Here are ten of my favorite “summer” quotations:
Summer’s lease hath all too short a date. ~ William Shakespeare
Everything good, everything magical happens between the months of June and August.
~ Jenny Han
And so with the sunshine and the great bursts of leaves growing on the trees, just as things grow in fast movies, I had that familiar conviction that life was beginning over again with the summer. ~ F. Scott Fitzgerald
It’s a smile, it’s a kiss, it’s a sip of wine … it’s summertime! ~ Kenny Chesney
Summer is the annual permission slip to be lazy. To do nothing and have it count for something. To lie in the grass and count the stars. To sit on a branch and study the clouds. ~ Regina Brett
Deep summer is when laziness finds respectability. ~ Sam Keen
Summertime is always the best of what might be. ~ Charles Bowden
I love how summer just wraps its arms around you like a warm blanket.
~ Kellie Elmore
There shall be eternal summer in the grateful heart. ~ Celia Thaxter
The summer night is like a perfection of thought. ~ Wallace Stevens
While deciding whether or not to start with a prologue, I recalled advice I had received from a workshop facilitator: “Use only if the prologue adds an interesting and integral layer to the narrative.”
Interesting and integral…Definitely a challenge and one I decided to tackle in my new release, Too Many Women in the Room. Having written the rest of the novel in the first-person POV, I wanted the reader to be privy to the thoughts and feelings of the victim in his final hour.
Continue reading on B.K. Stevens’ blog.
When I retired from teaching in 2008, I was determined to create an oasis of calm. Three decades of teaching mathematics to adolescents had cured me of any “yang” tendencies. Or so I thought. After several months of luncheon dates, book club meetings, afternoon yoga sessions, and large blocks of reading time, I found myself suffering from “yin” overload.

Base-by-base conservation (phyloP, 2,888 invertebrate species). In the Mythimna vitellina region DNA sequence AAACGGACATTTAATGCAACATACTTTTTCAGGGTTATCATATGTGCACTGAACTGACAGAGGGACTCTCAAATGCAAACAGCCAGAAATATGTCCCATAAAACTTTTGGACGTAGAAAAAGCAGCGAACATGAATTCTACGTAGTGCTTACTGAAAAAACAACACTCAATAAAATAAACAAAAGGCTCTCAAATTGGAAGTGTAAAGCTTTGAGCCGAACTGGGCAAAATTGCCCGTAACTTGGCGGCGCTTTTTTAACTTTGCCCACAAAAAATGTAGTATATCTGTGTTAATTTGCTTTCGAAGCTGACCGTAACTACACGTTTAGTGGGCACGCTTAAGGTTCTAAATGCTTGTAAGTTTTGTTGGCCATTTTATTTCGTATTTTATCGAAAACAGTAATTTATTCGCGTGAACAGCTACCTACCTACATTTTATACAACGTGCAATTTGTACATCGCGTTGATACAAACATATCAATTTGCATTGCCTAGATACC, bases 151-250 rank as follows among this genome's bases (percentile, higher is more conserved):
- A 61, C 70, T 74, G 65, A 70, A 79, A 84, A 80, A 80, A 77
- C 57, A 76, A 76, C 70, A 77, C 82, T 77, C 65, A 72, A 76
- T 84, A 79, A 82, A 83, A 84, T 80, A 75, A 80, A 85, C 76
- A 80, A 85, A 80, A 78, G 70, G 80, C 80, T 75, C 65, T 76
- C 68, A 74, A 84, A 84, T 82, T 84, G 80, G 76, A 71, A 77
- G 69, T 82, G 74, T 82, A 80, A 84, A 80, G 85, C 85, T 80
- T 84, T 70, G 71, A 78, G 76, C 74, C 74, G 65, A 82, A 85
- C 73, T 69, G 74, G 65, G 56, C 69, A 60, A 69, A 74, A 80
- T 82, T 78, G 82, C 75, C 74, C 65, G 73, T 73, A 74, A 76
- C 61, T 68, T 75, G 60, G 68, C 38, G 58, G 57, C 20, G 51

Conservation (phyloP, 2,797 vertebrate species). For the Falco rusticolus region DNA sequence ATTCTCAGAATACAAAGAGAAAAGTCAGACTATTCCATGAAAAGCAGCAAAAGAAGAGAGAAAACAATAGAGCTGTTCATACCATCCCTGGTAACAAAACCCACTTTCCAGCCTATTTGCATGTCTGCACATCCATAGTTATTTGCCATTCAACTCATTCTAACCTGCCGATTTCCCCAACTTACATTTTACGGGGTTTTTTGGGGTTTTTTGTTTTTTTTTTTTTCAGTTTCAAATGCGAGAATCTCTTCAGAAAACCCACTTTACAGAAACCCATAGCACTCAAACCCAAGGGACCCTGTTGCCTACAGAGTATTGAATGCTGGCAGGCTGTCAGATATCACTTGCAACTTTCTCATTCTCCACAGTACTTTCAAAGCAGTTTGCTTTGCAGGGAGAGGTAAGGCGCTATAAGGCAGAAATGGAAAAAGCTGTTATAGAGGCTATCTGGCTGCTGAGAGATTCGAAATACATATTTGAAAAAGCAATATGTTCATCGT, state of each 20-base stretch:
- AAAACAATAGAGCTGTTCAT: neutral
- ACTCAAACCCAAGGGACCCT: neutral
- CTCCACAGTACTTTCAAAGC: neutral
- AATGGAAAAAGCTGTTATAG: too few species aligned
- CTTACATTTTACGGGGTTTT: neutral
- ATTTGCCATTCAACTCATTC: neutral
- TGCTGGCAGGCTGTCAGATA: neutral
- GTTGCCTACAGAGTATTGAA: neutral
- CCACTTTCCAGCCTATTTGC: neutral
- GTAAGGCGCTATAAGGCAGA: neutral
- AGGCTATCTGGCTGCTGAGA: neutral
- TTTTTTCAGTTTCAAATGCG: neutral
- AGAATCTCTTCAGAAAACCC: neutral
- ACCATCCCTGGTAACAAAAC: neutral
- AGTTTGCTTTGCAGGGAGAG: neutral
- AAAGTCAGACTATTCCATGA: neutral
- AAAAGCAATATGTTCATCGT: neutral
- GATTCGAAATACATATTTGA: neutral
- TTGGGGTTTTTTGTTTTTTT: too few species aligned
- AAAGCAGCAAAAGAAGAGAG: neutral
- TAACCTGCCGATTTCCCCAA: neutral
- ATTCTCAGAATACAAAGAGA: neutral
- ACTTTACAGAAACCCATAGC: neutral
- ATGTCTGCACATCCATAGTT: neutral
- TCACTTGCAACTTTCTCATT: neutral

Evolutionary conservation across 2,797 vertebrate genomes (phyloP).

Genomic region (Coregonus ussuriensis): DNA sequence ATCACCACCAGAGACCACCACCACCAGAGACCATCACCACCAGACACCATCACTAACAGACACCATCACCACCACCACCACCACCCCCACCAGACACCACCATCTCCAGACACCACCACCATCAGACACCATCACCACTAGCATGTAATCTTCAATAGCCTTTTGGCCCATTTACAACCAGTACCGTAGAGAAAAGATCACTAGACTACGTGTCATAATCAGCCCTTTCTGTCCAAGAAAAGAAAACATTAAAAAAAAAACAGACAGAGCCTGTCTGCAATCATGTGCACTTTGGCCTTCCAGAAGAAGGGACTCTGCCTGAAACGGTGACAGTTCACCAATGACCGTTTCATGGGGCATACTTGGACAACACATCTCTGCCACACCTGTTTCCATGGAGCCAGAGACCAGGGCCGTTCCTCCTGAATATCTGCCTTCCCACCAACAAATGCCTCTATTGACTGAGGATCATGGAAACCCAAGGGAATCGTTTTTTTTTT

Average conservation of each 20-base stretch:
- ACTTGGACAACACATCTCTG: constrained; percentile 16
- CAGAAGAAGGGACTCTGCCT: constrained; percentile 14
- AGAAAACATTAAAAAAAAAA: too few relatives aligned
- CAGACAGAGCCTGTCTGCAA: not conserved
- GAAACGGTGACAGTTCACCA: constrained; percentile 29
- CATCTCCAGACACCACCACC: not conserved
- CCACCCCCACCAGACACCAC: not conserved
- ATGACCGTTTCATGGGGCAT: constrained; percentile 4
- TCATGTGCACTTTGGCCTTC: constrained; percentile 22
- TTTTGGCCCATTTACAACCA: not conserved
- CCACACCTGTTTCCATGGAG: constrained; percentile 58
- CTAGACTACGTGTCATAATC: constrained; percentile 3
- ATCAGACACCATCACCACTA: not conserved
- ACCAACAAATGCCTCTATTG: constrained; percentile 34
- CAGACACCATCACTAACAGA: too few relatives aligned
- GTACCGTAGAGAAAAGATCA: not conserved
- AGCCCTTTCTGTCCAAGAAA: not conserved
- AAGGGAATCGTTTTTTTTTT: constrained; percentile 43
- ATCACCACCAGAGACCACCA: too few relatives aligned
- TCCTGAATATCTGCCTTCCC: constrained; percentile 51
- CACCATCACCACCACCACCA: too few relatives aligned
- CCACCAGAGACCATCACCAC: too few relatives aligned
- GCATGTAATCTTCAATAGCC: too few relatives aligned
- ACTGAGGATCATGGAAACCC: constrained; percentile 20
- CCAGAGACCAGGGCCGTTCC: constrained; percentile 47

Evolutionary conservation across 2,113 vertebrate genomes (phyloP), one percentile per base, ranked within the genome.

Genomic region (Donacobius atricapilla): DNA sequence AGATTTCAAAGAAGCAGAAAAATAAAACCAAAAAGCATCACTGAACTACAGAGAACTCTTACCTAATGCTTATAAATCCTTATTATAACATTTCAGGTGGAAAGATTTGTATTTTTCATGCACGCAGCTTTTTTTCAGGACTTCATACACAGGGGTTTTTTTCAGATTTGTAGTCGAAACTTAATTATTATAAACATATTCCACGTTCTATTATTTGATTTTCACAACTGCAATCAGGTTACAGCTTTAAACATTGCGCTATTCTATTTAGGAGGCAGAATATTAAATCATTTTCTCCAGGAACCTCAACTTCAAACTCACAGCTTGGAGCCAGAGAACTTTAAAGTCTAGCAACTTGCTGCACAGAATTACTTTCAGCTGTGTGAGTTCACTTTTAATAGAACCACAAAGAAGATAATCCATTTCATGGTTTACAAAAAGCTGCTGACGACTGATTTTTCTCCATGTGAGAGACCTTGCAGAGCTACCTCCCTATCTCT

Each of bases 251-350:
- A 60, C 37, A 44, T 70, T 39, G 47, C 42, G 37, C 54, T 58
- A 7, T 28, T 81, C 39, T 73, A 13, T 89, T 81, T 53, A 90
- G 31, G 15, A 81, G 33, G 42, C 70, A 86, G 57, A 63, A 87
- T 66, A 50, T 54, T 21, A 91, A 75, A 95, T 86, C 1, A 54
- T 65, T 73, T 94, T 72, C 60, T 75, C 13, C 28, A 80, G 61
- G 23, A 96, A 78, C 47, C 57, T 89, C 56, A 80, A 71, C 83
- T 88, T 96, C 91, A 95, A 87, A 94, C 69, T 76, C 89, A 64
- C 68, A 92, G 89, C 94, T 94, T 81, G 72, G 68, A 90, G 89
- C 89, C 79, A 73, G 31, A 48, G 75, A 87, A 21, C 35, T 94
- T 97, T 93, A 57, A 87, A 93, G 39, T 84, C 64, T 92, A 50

In short, I was bored.
I toyed with the prospect of launching a second act as a writer and spent considerable time preparing for my new career. New business cards. New computer. And dreams of a runaway best-seller.
One problem – my underdeveloped writing muscles refused to budge.
On a whim, I visited Royal City Toastmasters. Not knowing what to expect, I relaxed when I saw twelve people in the room, most of them women. I felt an instant camaraderie with the group and volunteered to participate in Table Topics (one to two minutes of impromptu speaking). As I stood in the front of the room, I received many encouraging smiles. I took several deep breaths and started to share an anecdote. At one point, everyone started clapping.
Continue reading on Kristina Stanley’s blog.
Whenever I introduce the Gilda Greco Mystery Series, I often encounter frowns and puzzled looks. Not too many people have heard of cozy mysteries. To them, the word “cozy” conjures up images of steaming cups of herbal teas, overstuffed chairs, and purring cats.
While those images can exist in cozy mysteries, the sub-genre contains many more intriguing elements. Written in the Agatha Christie tradition, these mysteries appeal to readers who wish to be engaged but not horrified.
In short, a cozy is a mystery that includes a bloodless crime and contains little violence, sex, or coarse language. The crime takes place “off stage” and very few graphic details are provided. Sex, if there is any, is behind closed doors. It is not unusual to read about a couple enjoying a romantic dinner and then turn the page to find them waking up to breakfast.
Continue reading on Kathryn Hunter’s blog.